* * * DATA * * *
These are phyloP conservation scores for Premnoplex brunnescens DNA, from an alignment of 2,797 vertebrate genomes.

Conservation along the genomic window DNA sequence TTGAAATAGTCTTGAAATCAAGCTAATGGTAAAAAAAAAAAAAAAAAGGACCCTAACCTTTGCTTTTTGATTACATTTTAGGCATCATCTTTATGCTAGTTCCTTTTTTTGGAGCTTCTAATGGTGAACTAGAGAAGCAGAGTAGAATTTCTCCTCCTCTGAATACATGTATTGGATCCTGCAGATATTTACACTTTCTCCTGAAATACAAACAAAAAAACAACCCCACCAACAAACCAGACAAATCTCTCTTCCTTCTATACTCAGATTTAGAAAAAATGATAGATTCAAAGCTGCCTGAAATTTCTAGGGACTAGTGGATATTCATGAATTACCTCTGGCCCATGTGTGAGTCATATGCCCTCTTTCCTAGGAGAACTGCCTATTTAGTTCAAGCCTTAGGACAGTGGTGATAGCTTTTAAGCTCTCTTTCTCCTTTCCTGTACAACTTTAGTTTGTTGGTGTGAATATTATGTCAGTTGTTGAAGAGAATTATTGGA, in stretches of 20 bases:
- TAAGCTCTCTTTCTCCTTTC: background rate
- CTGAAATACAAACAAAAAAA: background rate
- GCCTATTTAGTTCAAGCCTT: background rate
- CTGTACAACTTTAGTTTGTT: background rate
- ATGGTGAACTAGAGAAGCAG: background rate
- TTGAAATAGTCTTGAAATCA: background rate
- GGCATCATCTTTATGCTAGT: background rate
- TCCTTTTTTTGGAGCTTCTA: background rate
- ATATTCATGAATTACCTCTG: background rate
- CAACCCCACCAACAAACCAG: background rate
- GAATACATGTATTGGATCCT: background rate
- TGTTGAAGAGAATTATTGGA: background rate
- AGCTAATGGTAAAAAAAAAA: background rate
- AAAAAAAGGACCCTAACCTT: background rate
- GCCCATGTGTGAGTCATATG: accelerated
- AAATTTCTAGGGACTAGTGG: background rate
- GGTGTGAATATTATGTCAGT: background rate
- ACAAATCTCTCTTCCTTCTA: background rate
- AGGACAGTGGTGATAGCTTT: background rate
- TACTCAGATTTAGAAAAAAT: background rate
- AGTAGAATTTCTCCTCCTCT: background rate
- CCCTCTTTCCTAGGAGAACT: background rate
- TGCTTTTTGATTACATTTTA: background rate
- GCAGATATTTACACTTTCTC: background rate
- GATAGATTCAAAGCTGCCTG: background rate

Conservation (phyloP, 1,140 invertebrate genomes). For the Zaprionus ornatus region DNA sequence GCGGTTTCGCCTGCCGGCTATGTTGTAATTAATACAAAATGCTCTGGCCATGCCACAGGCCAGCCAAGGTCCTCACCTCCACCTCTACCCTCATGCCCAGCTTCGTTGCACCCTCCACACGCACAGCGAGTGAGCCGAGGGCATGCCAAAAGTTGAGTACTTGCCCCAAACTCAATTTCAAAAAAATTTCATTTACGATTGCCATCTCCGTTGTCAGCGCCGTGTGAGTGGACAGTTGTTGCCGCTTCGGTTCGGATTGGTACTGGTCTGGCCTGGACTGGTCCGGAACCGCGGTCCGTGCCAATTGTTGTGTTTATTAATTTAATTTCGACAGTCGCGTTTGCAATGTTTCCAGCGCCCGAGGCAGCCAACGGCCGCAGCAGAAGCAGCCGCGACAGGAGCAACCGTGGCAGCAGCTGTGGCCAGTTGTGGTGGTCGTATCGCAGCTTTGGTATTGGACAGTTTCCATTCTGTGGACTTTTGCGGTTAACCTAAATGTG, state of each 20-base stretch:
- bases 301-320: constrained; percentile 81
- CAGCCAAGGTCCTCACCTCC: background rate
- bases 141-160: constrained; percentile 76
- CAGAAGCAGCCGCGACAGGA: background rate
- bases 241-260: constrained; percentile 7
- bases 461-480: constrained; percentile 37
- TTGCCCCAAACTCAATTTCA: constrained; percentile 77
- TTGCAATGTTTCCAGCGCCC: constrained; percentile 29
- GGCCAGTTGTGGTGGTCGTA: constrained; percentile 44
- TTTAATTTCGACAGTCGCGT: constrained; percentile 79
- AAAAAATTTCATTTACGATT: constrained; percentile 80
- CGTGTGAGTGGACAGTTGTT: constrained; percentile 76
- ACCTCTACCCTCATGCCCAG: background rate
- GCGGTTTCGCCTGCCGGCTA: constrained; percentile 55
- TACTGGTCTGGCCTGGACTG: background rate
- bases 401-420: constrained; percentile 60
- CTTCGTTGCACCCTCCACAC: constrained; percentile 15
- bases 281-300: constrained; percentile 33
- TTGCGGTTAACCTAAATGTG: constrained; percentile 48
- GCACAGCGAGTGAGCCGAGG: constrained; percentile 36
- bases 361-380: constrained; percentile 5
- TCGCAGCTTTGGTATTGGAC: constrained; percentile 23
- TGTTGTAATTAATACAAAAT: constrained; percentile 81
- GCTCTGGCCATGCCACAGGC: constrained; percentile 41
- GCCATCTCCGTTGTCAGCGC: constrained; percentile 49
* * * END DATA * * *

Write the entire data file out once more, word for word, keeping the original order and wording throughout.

These are phyloP conservation scores for Premnoplex brunnescens DNA, from an alignment of 2,797 vertebrate genomes.

Conservation along the genomic window DNA sequence TTGAAATAGTCTTGAAATCAAGCTAATGGTAAAAAAAAAAAAAAAAAGGACCCTAACCTTTGCTTTTTGATTACATTTTAGGCATCATCTTTATGCTAGTTCCTTTTTTTGGAGCTTCTAATGGTGAACTAGAGAAGCAGAGTAGAATTTCTCCTCCTCTGAATACATGTATTGGATCCTGCAGATATTTACACTTTCTCCTGAAATACAAACAAAAAAACAACCCCACCAACAAACCAGACAAATCTCTCTTCCTTCTATACTCAGATTTAGAAAAAATGATAGATTCAAAGCTGCCTGAAATTTCTAGGGACTAGTGGATATTCATGAATTACCTCTGGCCCATGTGTGAGTCATATGCCCTCTTTCCTAGGAGAACTGCCTATTTAGTTCAAGCCTTAGGACAGTGGTGATAGCTTTTAAGCTCTCTTTCTCCTTTCCTGTACAACTTTAGTTTGTTGGTGTGAATATTATGTCAGTTGTTGAAGAGAATTATTGGA, in stretches of 20 bases:
- TAAGCTCTCTTTCTCCTTTC: background rate
- CTGAAATACAAACAAAAAAA: background rate
- GCCTATTTAGTTCAAGCCTT: background rate
- CTGTACAACTTTAGTTTGTT: background rate
- ATGGTGAACTAGAGAAGCAG: background rate
- TTGAAATAGTCTTGAAATCA: background rate
- GGCATCATCTTTATGCTAGT: background rate
- TCCTTTTTTTGGAGCTTCTA: background rate
- ATATTCATGAATTACCTCTG: background rate
- CAACCCCACCAACAAACCAG: background rate
- GAATACATGTATTGGATCCT: background rate
- TGTTGAAGAGAATTATTGGA: background rate
- AGCTAATGGTAAAAAAAAAA: background rate
- AAAAAAAGGACCCTAACCTT: background rate
- GCCCATGTGTGAGTCATATG: accelerated
- AAATTTCTAGGGACTAGTGG: background rate
- GGTGTGAATATTATGTCAGT: background rate
- ACAAATCTCTCTTCCTTCTA: background rate
- AGGACAGTGGTGATAGCTTT: background rate
- TACTCAGATTTAGAAAAAAT: background rate
- AGTAGAATTTCTCCTCCTCT: background rate
- CCCTCTTTCCTAGGAGAACT: background rate
- TGCTTTTTGATTACATTTTA: background rate
- GCAGATATTTACACTTTCTC: background rate
- GATAGATTCAAAGCTGCCTG: background rate

Conservation (phyloP, 1,140 invertebrate genomes). For the Zaprionus ornatus region DNA sequence GCGGTTTCGCCTGCCGGCTATGTTGTAATTAATACAAAATGCTCTGGCCATGCCACAGGCCAGCCAAGGTCCTCACCTCCACCTCTACCCTCATGCCCAGCTTCGTTGCACCCTCCACACGCACAGCGAGTGAGCCGAGGGCATGCCAAAAGTTGAGTACTTGCCCCAAACTCAATTTCAAAAAAATTTCATTTACGATTGCCATCTCCGTTGTCAGCGCCGTGTGAGTGGACAGTTGTTGCCGCTTCGGTTCGGATTGGTACTGGTCTGGCCTGGACTGGTCCGGAACCGCGGTCCGTGCCAATTGTTGTGTTTATTAATTTAATTTCGACAGTCGCGTTTGCAATGTTTCCAGCGCCCGAGGCAGCCAACGGCCGCAGCAGAAGCAGCCGCGACAGGAGCAACCGTGGCAGCAGCTGTGGCCAGTTGTGGTGGTCGTATCGCAGCTTTGGTATTGGACAGTTTCCATTCTGTGGACTTTTGCGGTTAACCTAAATGTG, state of each 20-base stretch:
- bases 301-320: constrained; percentile 81
- CAGCCAAGGTCCTCACCTCC: background rate
- bases 141-160: constrained; percentile 76
- CAGAAGCAGCCGCGACAGGA: background rate
- bases 241-260: constrained; percentile 7
- bases 461-480: constrained; percentile 37
- TTGCCCCAAACTCAATTTCA: constrained; percentile 77
- TTGCAATGTTTCCAGCGCCC: constrained; percentile 29
- GGCCAGTTGTGGTGGTCGTA: constrained; percentile 44
- TTTAATTTCGACAGTCGCGT: constrained; percentile 79
- AAAAAATTTCATTTACGATT: constrained; percentile 80
- CGTGTGAGTGGACAGTTGTT: constrained; percentile 76
- ACCTCTACCCTCATGCCCAG: background rate
- GCGGTTTCGCCTGCCGGCTA: constrained; percentile 55
- TACTGGTCTGGCCTGGACTG: background rate
- bases 401-420: constrained; percentile 60
- CTTCGTTGCACCCTCCACAC: constrained; percentile 15
- bases 281-300: constrained; percentile 33
- TTGCGGTTAACCTAAATGTG: constrained; percentile 48
- GCACAGCGAGTGAGCCGAGG: constrained; percentile 36
- bases 361-380: constrained; percentile 5
- TCGCAGCTTTGGTATTGGAC: constrained; percentile 23
- TGTTGTAATTAATACAAAAT: constrained; percentile 81
- GCTCTGGCCATGCCACAGGC: constrained; percentile 41
- GCCATCTCCGTTGTCAGCGC: constrained; percentile 49